Sweden –Gaming Authority Spelinspektionen has raised doubts over some of the new player protection restrictions the government plans to introduce as the country deals with the novel coronavirus (Covid-19) crisis.
Sweden’s Minister for Health and Social Affairs, Ardalan Shekarabi suggested a SEK 5,000 ($495) mandatory weekly deposit limit as well as a SEK 100 cap on bonus offers starting June 1 until the end of the year, as the country continues to deal with the Covid-19 pa
ndemic. Shekarabi added that mandatory limits on playing time will also be imposed.
Although the regulator said it agrees with the intention of the rules, it is worried that the effect of the proposals would lead to limited channelization and therefore limit player protection.
“Spelinspektionen is generally positive to temporarily strengthen player protection, but questions some of the effects of the proposals,” it said. “However, the regulator estimates that the proposals in question will have a marginal effect on the player protection of the licensed companies.”
“This effect should be weighed against the potential negative effects on channelization which should not be underestimated,” it added.
The regulator explained that the deposit limit rule is only applicable per operator, which means players can exceed the deposit limit by depositing SEK5,000 with multiple operators.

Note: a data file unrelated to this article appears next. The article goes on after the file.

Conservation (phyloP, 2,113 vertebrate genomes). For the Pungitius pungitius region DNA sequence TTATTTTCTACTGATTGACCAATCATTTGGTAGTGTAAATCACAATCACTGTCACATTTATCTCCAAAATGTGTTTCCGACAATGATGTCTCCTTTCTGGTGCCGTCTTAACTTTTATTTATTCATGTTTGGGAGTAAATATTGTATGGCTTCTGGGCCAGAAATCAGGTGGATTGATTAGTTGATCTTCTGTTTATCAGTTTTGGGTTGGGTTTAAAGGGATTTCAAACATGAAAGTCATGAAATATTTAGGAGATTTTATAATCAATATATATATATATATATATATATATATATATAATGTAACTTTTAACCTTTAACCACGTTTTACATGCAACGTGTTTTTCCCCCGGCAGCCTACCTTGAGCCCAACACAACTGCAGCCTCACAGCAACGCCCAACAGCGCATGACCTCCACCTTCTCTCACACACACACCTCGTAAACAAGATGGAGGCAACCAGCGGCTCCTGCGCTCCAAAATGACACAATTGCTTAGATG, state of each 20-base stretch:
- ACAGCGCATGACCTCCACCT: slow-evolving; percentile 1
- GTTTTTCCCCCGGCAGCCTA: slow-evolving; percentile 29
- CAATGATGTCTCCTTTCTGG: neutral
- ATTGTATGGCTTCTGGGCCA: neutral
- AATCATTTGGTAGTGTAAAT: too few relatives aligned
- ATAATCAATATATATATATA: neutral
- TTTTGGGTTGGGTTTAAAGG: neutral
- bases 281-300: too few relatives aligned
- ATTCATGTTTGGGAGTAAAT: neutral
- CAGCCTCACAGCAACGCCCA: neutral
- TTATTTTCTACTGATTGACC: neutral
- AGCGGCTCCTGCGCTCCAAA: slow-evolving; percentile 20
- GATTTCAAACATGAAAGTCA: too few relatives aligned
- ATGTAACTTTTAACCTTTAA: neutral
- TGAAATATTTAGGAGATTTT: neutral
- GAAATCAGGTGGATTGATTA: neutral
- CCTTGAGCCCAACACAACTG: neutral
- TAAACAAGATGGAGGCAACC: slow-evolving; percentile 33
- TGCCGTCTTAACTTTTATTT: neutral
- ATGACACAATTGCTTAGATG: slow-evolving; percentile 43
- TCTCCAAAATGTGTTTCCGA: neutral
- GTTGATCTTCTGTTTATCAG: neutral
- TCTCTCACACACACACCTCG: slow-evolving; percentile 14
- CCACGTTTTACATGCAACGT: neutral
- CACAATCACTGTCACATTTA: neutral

“The Gaming Inspectorate’s opinion is that the limit of SEK 5,000 a week is a relatively high amount in itself,” the Spelinspektionen said.
Although the regulator is unable to provide figures for deposits, they were able to provide information on the average losses for customers in the country’s regulated gambling market.
Last year, the average loss per citizen on regulated iGaming sites was at SEK 3,043 for the year. If this figure was limited to registered customers, the average loss went up to SEK 5,072 per person, according to the Spelinspektionen.
While the average losses surpassed the deposit limit for gamblers, the regulator explained that an insignificant number of players made up a huge portion of total amounts wagered.
“At the same time, a smaller portion of players (between 5% and 25%) account for the majority of the gaming market’s total turnover (80% to 90%), which means the majority play with significantly lower amounts,” it said.
The regulator also said that those affected by the limit might end up playing on other sites, especially unlicensed ones, which could pose a danger for player protection.
“This means that, in practice, the proposed restriction will only have an effect on high spending players, who can also be expected to switch to other companies, and also to unlicensed operators,” it said. “That way, those who are actually hit by the restriction can continue to play,” it added.